Mississippi Wildlife: Responsible Hunting Maintains Future Populations10-31

    DTN Grain Close: Soybean Complex Ends Week Higher10-31

    Mississippi Pecans: Off Year May Impact Holiday Volume10-31

    USDA: Peanut Price Highlights10-31

    Georgia Pecans: Good Demand, Lighter Crop Expected10-31

    Four States Cattle Conference Set Dec. 10 in Texarkana, Ark.10-31

    DTN Livestock Midday: Live Cattle Contracts Shift Lower10-31

    DTN Grain Midday: Corn, Wheat Trading Lower10-31

    AgFax Wildlife Review: Wild Hogs Could Put Scare in Trick-or-Treaters10-31

    DTN Cotton Open: Futures Dip Near Session Low10-31

    DTN Dried Distillers Grain: No Rally in Prices Expected10-31

    DTN Livestock Open: Cattle Contracts to Begin Firm10-31

    North Carolina: Irrigation Conference Slated Nov. 6 in Raleigh10-31

    DTN Grain Open: Soybeans Start Out Higher10-31

    Keith Good: Turkey Investigates U.S. Cotton Imports, Demand May Suffer10-31

    Doane Cotton Close: Strong Exports Continue10-30

    ELS Cotton Competitive Payment Rate Is Zero10-30

    Biodiesel: 2014 A Tough Year for Producers10-30

    Kansas Officials Point Out Flaws in Clean Water Act – DTN10-30

    Future Farmers Face Major Challenges, Ag Sec Tells FFA – DTN10-30

    U.S. Grain Transportation: Barge Rates Remain Well Above Average10-30

    Mississippi: Fall Tests for Nematodes Help Keep Crops Healthy10-30

    California’s SJV Included in Report on Soil Loss Due to Salt Damage10-30

    U.S. Energy: Gas Prices Drop to Lowest Since December 201010-30

    Gasoline Prices: Average Drops 6 Cents10-30

    Propane Stocks: Down 1.3M Barrels10-30

    Diesel Prices: Decrease by 2 Cents10-30

    New Research Study Shows the Value of Neonics10-30

    Texas: Pecos County Pesticide Workshop, Fort Stockton, Nov. 1810-29

    Florida: Sugarcane Field Day, Quincy, Nov. 310-29

    Texas Wildlife: New Deer Management App Just in Time for Deer Season10-29

    Peanut Stocks: Utilization Up 6%, Stocks Total 1.2B Pounds10-29

    Texas Pecans: Fairly Light Deliveries, Good Demand10-29

    Louisiana Pecans: Deliveries Insufficient to Establish Prices10-29

    Georgia: Brooks County Clean Day Rescheduled to Nov. 1210-29

    AgFax Cotton Review: U.S.’s High Quality Offers Market Resilience10-29

    Georgia: USDA Designates Early County Primary Natural Disaster Area10-29

    Why Chinese Consumers Pay More for Non-GMO Soy Oil – DTN10-29

    DTN Fertilizer Outlook: Demand May Fall with Crop Prices10-29

    Grain Math – Can you Pass the Test? – DTN10-29

    Welch on Wheat: Crop Condition Right on Average10-28

    Welch on Grain: Corn Harvest Runs Behind but Conditions Remain High10-28

    USDA: Weekly National Peanut Prices10-28

    Mississippi Wild Hogs: Trapping Is the Best Control Method10-28

    DTN Fertilizer Trends: Stubborn Prices Pose Dilemma for Grain Farmers10-28

    Corn Prices: How Do You Handle a Nervous Market? — DTN10-28

    Georgia Peanuts: Spider Mite Damage Rises in Dry Weather10-28

    Sunbelt Ag Events

     

    About Us

    AgFax.Com covers agricultural trends and production topics, with an emphasis on news about cotton, rice, peanuts, corn, soybeans, wheat and tree crops, including almonds, pecans, walnuts and pistachios.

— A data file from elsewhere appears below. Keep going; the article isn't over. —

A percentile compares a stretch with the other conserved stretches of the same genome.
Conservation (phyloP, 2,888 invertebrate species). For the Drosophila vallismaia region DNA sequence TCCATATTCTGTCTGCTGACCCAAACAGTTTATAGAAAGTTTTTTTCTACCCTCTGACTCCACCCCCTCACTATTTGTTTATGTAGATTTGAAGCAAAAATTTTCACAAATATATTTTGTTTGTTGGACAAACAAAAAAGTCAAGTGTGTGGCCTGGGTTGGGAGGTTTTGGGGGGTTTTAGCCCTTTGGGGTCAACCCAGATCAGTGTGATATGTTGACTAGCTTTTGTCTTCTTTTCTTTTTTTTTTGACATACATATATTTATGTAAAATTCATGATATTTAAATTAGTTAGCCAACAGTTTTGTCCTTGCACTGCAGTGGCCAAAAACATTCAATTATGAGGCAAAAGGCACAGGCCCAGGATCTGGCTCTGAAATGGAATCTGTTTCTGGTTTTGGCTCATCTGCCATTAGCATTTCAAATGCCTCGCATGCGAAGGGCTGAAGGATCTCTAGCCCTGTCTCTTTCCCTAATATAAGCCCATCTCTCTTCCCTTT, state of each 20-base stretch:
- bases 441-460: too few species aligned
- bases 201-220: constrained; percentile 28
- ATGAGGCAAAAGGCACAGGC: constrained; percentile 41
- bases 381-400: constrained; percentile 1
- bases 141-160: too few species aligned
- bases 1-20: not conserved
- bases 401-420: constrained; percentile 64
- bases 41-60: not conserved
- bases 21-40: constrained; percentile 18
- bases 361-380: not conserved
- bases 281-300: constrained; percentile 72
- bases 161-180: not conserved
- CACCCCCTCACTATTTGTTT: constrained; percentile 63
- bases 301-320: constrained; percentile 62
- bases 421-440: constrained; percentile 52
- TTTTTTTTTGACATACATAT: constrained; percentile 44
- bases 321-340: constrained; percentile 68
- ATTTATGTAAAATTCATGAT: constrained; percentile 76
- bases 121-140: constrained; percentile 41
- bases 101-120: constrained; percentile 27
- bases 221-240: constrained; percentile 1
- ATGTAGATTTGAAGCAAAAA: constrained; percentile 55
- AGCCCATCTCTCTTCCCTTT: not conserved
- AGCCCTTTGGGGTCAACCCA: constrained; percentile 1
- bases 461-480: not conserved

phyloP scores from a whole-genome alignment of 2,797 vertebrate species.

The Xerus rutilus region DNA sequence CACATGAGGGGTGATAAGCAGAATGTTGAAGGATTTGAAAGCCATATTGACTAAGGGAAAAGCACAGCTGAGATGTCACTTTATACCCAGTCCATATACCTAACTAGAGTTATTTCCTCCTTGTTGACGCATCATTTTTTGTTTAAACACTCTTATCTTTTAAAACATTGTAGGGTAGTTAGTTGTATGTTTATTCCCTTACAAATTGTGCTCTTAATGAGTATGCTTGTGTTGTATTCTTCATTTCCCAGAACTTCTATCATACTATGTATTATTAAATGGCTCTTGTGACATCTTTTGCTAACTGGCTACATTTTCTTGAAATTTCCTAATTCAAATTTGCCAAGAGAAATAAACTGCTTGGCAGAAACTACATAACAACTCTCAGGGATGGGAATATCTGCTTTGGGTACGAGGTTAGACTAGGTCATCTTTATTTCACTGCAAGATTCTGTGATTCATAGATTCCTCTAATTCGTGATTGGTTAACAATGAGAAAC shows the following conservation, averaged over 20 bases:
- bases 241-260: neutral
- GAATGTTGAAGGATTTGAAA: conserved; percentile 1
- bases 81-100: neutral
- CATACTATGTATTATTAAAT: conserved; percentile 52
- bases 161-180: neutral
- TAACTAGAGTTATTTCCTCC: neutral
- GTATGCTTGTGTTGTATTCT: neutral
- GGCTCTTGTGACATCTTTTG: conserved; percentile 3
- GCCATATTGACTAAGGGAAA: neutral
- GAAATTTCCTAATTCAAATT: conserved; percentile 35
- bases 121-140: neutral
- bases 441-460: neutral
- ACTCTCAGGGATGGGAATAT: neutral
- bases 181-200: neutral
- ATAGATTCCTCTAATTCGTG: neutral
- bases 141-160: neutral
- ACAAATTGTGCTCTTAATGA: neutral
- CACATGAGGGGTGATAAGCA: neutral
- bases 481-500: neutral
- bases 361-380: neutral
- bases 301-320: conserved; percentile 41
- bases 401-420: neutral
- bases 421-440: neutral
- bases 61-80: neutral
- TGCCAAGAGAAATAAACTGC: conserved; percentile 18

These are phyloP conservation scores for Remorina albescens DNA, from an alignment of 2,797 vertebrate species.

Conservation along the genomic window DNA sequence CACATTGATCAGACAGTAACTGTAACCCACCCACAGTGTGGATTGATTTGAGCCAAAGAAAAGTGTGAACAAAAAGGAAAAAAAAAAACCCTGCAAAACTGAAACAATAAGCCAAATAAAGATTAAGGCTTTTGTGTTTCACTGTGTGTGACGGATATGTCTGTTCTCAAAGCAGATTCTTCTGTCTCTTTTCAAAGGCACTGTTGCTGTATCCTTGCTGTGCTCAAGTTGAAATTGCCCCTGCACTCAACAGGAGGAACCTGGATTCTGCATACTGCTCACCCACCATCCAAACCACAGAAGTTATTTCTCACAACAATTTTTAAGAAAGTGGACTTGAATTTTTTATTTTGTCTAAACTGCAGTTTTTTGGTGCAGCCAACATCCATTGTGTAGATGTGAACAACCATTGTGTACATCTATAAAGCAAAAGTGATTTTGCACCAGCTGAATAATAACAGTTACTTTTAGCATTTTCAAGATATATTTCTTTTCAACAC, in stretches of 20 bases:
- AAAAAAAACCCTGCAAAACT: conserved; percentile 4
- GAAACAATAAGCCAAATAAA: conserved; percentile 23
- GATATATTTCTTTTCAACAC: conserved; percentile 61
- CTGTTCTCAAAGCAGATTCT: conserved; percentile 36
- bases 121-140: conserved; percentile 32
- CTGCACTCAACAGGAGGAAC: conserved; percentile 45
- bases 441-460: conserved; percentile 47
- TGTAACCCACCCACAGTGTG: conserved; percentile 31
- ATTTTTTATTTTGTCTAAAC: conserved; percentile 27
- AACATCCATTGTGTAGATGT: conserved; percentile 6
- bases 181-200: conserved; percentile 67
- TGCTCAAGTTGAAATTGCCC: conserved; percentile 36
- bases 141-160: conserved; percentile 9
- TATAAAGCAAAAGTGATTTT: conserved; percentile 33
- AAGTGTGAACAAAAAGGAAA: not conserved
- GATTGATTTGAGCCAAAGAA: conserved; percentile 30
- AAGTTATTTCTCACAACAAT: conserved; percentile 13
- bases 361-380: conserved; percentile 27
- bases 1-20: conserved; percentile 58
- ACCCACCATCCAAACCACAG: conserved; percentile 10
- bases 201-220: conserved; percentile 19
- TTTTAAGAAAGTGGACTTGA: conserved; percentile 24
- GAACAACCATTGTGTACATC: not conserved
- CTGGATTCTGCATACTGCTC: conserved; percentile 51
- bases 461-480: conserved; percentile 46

This site also serves as the on-line presence of electronic crop and pest reports published by AgFax Media LLC (formerly Looking South Communications).

        

    Click here to subscribe to our free reports.

      

    We provide early warnings and confirmations about pests, diseases and other factors that influence yield. Our goal is to quickly provide farmers and crop advisors with information needed to make better and more profitable decisions.

         

    Our free weekly crop and pest advisories include:

    • AgFax Midsouth Cotton, covering cotton production and news in Alabama, Arkansas, Louisiana, Mississippi, Tennessee and Missouri.

    • AgFax Southeast Cotton, covering cotton production and news in Alabama, Florida, Georgia, North Carolina, South Carolina and Virginia.

    • AgFax Southwest Cotton (new for 2013!), covering cotton production and news in Texas, Oklahoma, Kansas and New Mexico.

    • AgFax West (formerly MiteFax: SJV Cotton), covering California cotton, alfalfa, tomatoes and other non-permanent crops in California's Central Valley.

    • AgFax Rice covering rice production and news in Arkansas, Louisiana, Mississippi, Missouri and Texas.

    • AgFax Peanuts, covering peanut production in Alabama, Arkansas, Florida, Georgia, Louisiana, Mississippi, North Carolina, South Carolina, Texas and Virginia.

    • AgFax Southern Grain: covering soybeans, corn, milo and small grains in Southern states.

    • AgFax Almonds, covering almonds, pistachios, walnuts and other tree crops in California's Central Valley.

    • AgCom 101, providing guidance to ag professionals involved in social media.

    Our newsletters are sponsored by the following companies: FMC Corporation Chemtura Dow AgroSciences.

          

    Mission statement:

    Make it as easy as possible for our community of readers to find and/or receive needed information.

              

    Contact Information:

    AgFax Media. LLC

    142 Westlake Drive Brandon, MS 39047

    601-992-9488 Office 601-992-3503 Fax

    Owen Taylor Debra L. Ferguson Laurie Courtney

          

    Circulation Questions?

    Contact Laurie Courtney